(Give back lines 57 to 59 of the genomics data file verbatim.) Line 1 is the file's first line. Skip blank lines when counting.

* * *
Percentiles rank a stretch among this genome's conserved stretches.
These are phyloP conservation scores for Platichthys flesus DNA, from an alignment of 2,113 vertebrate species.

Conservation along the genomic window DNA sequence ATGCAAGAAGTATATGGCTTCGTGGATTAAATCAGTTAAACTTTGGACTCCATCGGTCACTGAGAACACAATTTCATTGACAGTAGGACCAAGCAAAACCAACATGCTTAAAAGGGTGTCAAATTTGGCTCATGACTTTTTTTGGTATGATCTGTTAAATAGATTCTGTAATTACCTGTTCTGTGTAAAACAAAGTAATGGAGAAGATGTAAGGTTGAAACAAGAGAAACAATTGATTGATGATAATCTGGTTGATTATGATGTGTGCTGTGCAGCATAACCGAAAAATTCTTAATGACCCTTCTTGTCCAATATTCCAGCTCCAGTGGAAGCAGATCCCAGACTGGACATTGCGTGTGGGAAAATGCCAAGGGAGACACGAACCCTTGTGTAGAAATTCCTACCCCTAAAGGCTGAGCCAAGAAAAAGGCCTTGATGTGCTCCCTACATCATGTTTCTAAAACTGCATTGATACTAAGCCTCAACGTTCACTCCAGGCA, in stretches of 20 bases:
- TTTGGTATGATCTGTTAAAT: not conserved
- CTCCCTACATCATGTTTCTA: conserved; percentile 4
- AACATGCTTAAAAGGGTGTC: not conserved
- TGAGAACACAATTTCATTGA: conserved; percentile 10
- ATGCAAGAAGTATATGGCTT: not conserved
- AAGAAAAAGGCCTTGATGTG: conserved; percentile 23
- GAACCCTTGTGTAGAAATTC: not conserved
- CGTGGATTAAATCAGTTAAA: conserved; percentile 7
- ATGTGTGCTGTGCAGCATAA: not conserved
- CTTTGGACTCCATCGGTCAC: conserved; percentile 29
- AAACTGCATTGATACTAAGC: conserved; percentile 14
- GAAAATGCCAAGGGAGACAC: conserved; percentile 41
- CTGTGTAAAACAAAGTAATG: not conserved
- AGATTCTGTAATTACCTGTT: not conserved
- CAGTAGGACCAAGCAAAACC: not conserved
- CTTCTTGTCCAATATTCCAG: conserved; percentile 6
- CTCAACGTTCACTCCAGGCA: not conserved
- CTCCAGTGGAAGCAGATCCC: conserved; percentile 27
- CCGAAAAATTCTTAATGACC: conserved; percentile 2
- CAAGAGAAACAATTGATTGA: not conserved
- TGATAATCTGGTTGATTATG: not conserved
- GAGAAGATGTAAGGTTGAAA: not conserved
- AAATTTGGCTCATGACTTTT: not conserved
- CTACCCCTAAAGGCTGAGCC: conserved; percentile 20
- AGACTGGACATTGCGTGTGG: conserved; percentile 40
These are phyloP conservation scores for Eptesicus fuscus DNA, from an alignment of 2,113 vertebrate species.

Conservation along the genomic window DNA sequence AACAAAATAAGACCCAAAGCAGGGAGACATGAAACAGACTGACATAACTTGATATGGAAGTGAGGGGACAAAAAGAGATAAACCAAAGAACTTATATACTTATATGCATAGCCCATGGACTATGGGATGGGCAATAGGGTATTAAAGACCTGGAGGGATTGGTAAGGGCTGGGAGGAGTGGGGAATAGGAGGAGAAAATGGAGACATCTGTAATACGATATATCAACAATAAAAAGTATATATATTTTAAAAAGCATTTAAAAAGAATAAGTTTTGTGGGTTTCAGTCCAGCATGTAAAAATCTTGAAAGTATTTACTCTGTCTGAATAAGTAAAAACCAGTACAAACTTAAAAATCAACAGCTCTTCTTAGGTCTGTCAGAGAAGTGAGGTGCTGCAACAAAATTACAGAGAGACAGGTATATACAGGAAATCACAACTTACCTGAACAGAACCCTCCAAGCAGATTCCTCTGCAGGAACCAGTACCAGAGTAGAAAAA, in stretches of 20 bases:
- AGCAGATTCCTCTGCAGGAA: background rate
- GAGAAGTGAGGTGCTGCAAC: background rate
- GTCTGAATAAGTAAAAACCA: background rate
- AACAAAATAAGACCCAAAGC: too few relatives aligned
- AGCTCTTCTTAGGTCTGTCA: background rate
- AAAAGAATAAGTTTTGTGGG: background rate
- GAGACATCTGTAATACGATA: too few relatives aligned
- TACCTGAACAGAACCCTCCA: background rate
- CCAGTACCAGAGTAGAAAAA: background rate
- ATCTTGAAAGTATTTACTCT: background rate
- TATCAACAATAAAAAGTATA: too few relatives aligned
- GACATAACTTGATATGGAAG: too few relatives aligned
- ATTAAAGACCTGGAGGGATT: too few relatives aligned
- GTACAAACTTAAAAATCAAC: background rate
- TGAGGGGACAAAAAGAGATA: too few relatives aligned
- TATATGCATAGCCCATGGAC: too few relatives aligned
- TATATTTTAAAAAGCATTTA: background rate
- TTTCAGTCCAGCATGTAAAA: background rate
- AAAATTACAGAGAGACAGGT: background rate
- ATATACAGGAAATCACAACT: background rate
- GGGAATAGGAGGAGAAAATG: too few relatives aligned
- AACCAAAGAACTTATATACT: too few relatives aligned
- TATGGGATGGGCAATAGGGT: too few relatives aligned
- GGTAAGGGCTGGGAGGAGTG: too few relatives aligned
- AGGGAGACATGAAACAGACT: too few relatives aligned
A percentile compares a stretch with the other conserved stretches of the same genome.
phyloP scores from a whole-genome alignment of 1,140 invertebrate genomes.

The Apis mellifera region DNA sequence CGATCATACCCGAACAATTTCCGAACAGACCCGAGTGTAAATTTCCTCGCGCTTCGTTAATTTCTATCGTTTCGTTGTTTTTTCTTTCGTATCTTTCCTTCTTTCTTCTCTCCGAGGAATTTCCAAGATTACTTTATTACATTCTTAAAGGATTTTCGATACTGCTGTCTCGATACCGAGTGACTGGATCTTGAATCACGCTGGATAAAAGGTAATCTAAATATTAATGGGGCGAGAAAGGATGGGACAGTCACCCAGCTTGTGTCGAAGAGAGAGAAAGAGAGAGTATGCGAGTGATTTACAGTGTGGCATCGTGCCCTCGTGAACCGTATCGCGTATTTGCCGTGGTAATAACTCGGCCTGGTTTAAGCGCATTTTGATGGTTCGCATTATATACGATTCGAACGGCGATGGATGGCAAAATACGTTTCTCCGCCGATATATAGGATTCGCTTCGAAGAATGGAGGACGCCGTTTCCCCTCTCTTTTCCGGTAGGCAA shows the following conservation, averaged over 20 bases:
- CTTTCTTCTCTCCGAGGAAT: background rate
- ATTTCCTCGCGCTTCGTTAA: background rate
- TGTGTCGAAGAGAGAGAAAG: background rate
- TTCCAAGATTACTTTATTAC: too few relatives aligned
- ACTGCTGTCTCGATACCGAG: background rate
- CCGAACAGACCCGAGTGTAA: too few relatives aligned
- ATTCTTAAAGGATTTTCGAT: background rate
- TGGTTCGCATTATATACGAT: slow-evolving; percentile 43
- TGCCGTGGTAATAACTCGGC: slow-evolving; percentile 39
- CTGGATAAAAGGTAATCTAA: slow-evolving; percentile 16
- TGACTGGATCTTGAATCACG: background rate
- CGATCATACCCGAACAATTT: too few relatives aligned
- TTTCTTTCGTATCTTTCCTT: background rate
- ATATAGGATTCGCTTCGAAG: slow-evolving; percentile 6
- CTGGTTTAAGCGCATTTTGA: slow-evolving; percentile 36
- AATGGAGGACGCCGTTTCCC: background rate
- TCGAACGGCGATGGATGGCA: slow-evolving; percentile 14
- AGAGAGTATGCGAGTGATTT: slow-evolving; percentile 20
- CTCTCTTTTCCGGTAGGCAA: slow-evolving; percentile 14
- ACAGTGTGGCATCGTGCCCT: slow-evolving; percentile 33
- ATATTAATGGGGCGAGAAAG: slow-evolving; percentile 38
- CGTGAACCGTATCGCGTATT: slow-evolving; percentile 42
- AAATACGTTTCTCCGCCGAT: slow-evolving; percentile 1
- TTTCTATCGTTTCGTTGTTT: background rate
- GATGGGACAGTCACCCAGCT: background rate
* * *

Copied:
phyloP scores from a whole-genome alignment of 1,140 invertebrate genomes.

The Apis mellifera region DNA sequence CGATCATACCCGAACAATTTCCGAACAGACCCGAGTGTAAATTTCCTCGCGCTTCGTTAATTTCTATCGTTTCGTTGTTTTTTCTTTCGTATCTTTCCTTCTTTCTTCTCTCCGAGGAATTTCCAAGATTACTTTATTACATTCTTAAAGGATTTTCGATACTGCTGTCTCGATACCGAGTGACTGGATCTTGAATCACGCTGGATAAAAGGTAATCTAAATATTAATGGGGCGAGAAAGGATGGGACAGTCACCCAGCTTGTGTCGAAGAGAGAGAAAGAGAGAGTATGCGAGTGATTTACAGTGTGGCATCGTGCCCTCGTGAACCGTATCGCGTATTTGCCGTGGTAATAACTCGGCCTGGTTTAAGCGCATTTTGATGGTTCGCATTATATACGATTCGAACGGCGATGGATGGCAAAATACGTTTCTCCGCCGATATATAGGATTCGCTTCGAAGAATGGAGGACGCCGTTTCCCCTCTCTTTTCCGGTAGGCAA shows the following conservation, averaged over 20 bases:
- CTTTCTTCTCTCCGAGGAAT: background rate